askygoneonfire: Red and orange sunset over Hove (Default)
Film

I don't think I ever found the time to write about going to Manchester to see No Manifesto: A film about Manic Street Preachers. It was a documentary that was largely recorded 9 years ago and has been stuck in post-production for several years for want of funding to get a cinematic release. This year it finally came together and in January and February this year it had a limited theatrical release. I was interviewed for the documentary in 2006 and suspected I'd made the final cut as I'd been in the theatrical trailer they'd released several months earlier. Sure enough, I appeared in the 'cast photos' the film makers put on Facebook and I can be spotted a couple of times - although if you blink/close your ears you miss me.



On a personal note, I adore No Manifesto. It's all the things I, as a contributor and fan, hoped it would be. It has a light touch, a wry look at the band and the fans that come with it.  I sat with [livejournal.com profile] snapdragon_666 and we laughed and giggled and cringed and had a thoroughly wonderful time watching it - and in our day together either side of it. 

No Manifesto has a wonderful line from Nicky Wire where he says "sometimes the fans hate us, and sometimes we hate them, and that's ok." And it really is.


TV

Yesterday I attended the Manics Cardiff Castle gig which I had been so excited about since it was announced in December.  Unexpectedly, it was broadcast on BBC 2 Wales and, for the non-Welsh, on BBC red button.  It's available for the next 29 days on iPlayer too.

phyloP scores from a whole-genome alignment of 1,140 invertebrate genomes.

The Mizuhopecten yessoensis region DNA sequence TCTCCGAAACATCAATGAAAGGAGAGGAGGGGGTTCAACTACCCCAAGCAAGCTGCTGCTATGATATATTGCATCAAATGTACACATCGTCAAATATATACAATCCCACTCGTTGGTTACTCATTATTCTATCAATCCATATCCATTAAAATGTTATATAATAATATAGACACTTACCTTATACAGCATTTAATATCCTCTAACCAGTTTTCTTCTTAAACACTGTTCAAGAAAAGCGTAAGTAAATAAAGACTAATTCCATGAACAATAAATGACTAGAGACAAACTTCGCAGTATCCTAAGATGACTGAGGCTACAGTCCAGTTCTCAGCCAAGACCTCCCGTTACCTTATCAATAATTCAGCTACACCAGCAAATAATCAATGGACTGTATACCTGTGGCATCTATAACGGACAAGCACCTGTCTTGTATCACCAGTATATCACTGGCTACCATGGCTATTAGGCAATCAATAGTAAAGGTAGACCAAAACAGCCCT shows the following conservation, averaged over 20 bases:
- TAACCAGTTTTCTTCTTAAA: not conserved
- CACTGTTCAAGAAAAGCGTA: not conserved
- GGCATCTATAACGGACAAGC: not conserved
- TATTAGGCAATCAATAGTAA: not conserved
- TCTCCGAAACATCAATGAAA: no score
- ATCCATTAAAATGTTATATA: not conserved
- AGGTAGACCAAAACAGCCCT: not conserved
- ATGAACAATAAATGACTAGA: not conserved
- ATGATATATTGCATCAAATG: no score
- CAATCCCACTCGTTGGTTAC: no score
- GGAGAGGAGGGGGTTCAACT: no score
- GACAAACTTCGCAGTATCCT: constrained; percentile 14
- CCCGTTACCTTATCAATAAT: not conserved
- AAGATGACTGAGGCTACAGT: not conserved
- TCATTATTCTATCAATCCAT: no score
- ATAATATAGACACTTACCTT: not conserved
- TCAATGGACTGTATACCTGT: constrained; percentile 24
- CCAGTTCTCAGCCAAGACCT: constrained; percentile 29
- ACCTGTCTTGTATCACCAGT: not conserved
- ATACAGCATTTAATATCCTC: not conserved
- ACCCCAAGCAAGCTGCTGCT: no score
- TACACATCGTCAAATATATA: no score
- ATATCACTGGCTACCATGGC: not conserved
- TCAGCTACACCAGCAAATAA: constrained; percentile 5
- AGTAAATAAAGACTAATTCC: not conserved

Even more unexpectedly - as I resolved to queue for no more than a couple of hours and decided I'd be quite happy not to be on the barrier - I ended up on the barrier.  And, taking my place on Nicky [Wire]'s side of the stage as I always do, found myself in front of the crowd camera.  I sent my parents a text to let them know they might spot me on tv.  I didn't expect to find myself featured quite so heavily and got home to my hostel last night to a pile of twitter notifications from friends telling me they'd seen me (and our other mutual friends with whom I was standing) on the live feed.

I travelled home from Cardiff today, still feeling the afterglow of a thoroughly massive, energetic, energising gig, and as I was getting the photos off my camera, I watched the first half of the gig on iPlayer.  And yep, there I am! Singing, dancing and generally having the sort of time I only enjoy when I'm crushed against barrier and bodies, screaming at Nicky Wire, without another care in the world.




This was one of the times we didn't hate each other. It was one of the times we bloody loved one another.  Fans and band, running off one another's energy.

A Day Like This a Year

So yes, my last entry was rather melancholy.  But, predictably, that doesn't reflect all of life.

And it's moments like these - laughing until I cry at a documentary in a cinema in Manchester with what felt like a room-full of friends, singing and dancing and cheering amid a mass of 10,000 bodies at a castle in Wales - that really make life.  These are the moments that last.  These are the moments that see me through.  These are the moments - especially the moments yesterday and this morning with friends - that really matter.